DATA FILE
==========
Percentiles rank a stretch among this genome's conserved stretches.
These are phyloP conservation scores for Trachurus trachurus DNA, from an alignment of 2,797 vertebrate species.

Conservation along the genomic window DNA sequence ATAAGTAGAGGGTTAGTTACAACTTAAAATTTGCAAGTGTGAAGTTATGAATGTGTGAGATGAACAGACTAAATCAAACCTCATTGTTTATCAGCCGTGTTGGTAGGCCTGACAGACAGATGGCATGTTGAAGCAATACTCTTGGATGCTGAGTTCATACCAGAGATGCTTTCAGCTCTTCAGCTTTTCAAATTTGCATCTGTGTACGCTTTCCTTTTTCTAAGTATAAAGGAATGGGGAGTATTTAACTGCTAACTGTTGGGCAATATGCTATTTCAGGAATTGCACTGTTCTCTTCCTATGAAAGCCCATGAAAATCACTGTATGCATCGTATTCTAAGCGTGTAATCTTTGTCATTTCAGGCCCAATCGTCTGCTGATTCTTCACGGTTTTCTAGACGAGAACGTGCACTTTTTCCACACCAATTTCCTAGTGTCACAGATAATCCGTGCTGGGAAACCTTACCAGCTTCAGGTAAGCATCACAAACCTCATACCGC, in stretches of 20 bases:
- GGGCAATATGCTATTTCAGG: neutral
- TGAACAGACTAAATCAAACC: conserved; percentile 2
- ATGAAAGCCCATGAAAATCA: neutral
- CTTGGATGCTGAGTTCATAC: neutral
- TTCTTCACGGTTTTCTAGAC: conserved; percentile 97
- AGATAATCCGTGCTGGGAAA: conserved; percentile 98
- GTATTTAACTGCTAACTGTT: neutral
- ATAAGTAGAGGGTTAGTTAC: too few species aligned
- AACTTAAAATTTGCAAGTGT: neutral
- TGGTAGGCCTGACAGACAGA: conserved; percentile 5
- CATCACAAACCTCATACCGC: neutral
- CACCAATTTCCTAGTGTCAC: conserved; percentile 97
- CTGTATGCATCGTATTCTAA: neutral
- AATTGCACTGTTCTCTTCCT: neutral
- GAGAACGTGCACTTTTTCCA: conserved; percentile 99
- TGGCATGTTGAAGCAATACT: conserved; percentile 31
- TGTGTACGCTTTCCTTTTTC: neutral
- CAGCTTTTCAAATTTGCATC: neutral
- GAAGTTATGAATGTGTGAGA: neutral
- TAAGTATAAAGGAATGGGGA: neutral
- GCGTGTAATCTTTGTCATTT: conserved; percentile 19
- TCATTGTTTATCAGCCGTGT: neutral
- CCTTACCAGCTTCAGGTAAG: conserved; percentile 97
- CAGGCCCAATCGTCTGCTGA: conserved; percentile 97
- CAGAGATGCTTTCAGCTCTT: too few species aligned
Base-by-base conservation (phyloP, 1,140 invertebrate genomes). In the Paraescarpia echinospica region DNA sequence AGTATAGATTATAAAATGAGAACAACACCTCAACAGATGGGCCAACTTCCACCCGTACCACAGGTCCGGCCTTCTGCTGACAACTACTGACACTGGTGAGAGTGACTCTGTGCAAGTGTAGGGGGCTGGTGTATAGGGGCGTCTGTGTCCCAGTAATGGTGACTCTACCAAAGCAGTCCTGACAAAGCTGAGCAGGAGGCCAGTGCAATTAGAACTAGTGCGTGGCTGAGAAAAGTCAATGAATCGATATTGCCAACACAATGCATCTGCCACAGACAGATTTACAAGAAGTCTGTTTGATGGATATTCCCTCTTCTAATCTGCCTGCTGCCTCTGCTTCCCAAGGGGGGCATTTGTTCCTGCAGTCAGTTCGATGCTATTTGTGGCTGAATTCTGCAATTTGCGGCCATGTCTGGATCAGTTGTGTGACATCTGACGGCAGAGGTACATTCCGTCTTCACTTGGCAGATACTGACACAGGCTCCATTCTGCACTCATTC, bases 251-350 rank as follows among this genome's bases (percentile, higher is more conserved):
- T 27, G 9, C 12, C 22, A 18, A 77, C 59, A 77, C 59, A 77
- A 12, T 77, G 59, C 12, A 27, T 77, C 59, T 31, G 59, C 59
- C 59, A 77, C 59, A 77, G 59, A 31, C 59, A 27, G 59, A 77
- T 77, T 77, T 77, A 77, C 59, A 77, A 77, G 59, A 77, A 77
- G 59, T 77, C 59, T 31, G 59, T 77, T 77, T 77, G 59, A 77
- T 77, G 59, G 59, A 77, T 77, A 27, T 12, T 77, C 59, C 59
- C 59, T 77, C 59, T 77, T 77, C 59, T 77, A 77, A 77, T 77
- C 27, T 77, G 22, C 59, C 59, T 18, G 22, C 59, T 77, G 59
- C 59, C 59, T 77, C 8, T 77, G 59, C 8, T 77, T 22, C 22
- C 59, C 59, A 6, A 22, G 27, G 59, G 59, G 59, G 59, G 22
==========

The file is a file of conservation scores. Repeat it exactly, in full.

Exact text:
Percentiles rank a stretch among this genome's conserved stretches.
These are phyloP conservation scores for Trachurus trachurus DNA, from an alignment of 2,797 vertebrate species.

Conservation along the genomic window DNA sequence ATAAGTAGAGGGTTAGTTACAACTTAAAATTTGCAAGTGTGAAGTTATGAATGTGTGAGATGAACAGACTAAATCAAACCTCATTGTTTATCAGCCGTGTTGGTAGGCCTGACAGACAGATGGCATGTTGAAGCAATACTCTTGGATGCTGAGTTCATACCAGAGATGCTTTCAGCTCTTCAGCTTTTCAAATTTGCATCTGTGTACGCTTTCCTTTTTCTAAGTATAAAGGAATGGGGAGTATTTAACTGCTAACTGTTGGGCAATATGCTATTTCAGGAATTGCACTGTTCTCTTCCTATGAAAGCCCATGAAAATCACTGTATGCATCGTATTCTAAGCGTGTAATCTTTGTCATTTCAGGCCCAATCGTCTGCTGATTCTTCACGGTTTTCTAGACGAGAACGTGCACTTTTTCCACACCAATTTCCTAGTGTCACAGATAATCCGTGCTGGGAAACCTTACCAGCTTCAGGTAAGCATCACAAACCTCATACCGC, in stretches of 20 bases:
- GGGCAATATGCTATTTCAGG: neutral
- TGAACAGACTAAATCAAACC: conserved; percentile 2
- ATGAAAGCCCATGAAAATCA: neutral
- CTTGGATGCTGAGTTCATAC: neutral
- TTCTTCACGGTTTTCTAGAC: conserved; percentile 97
- AGATAATCCGTGCTGGGAAA: conserved; percentile 98
- GTATTTAACTGCTAACTGTT: neutral
- ATAAGTAGAGGGTTAGTTAC: too few species aligned
- AACTTAAAATTTGCAAGTGT: neutral
- TGGTAGGCCTGACAGACAGA: conserved; percentile 5
- CATCACAAACCTCATACCGC: neutral
- CACCAATTTCCTAGTGTCAC: conserved; percentile 97
- CTGTATGCATCGTATTCTAA: neutral
- AATTGCACTGTTCTCTTCCT: neutral
- GAGAACGTGCACTTTTTCCA: conserved; percentile 99
- TGGCATGTTGAAGCAATACT: conserved; percentile 31
- TGTGTACGCTTTCCTTTTTC: neutral
- CAGCTTTTCAAATTTGCATC: neutral
- GAAGTTATGAATGTGTGAGA: neutral
- TAAGTATAAAGGAATGGGGA: neutral
- GCGTGTAATCTTTGTCATTT: conserved; percentile 19
- TCATTGTTTATCAGCCGTGT: neutral
- CCTTACCAGCTTCAGGTAAG: conserved; percentile 97
- CAGGCCCAATCGTCTGCTGA: conserved; percentile 97
- CAGAGATGCTTTCAGCTCTT: too few species aligned
Base-by-base conservation (phyloP, 1,140 invertebrate genomes). In the Paraescarpia echinospica region DNA sequence AGTATAGATTATAAAATGAGAACAACACCTCAACAGATGGGCCAACTTCCACCCGTACCACAGGTCCGGCCTTCTGCTGACAACTACTGACACTGGTGAGAGTGACTCTGTGCAAGTGTAGGGGGCTGGTGTATAGGGGCGTCTGTGTCCCAGTAATGGTGACTCTACCAAAGCAGTCCTGACAAAGCTGAGCAGGAGGCCAGTGCAATTAGAACTAGTGCGTGGCTGAGAAAAGTCAATGAATCGATATTGCCAACACAATGCATCTGCCACAGACAGATTTACAAGAAGTCTGTTTGATGGATATTCCCTCTTCTAATCTGCCTGCTGCCTCTGCTTCCCAAGGGGGGCATTTGTTCCTGCAGTCAGTTCGATGCTATTTGTGGCTGAATTCTGCAATTTGCGGCCATGTCTGGATCAGTTGTGTGACATCTGACGGCAGAGGTACATTCCGTCTTCACTTGGCAGATACTGACACAGGCTCCATTCTGCACTCATTC, bases 251-350 rank as follows among this genome's bases (percentile, higher is more conserved):
- T 27, G 9, C 12, C 22, A 18, A 77, C 59, A 77, C 59, A 77
- A 12, T 77, G 59, C 12, A 27, T 77, C 59, T 31, G 59, C 59
- C 59, A 77, C 59, A 77, G 59, A 31, C 59, A 27, G 59, A 77
- T 77, T 77, T 77, A 77, C 59, A 77, A 77, G 59, A 77, A 77
- G 59, T 77, C 59, T 31, G 59, T 77, T 77, T 77, G 59, A 77
- T 77, G 59, G 59, A 77, T 77, A 27, T 12, T 77, C 59, C 59
- C 59, T 77, C 59, T 77, T 77, C 59, T 77, A 77, A 77, T 77
- C 27, T 77, G 22, C 59, C 59, T 18, G 22, C 59, T 77, G 59
- C 59, C 59, T 77, C 8, T 77, G 59, C 8, T 77, T 22, C 22
- C 59, C 59, A 6, A 22, G 27, G 59, G 59, G 59, G 59, G 22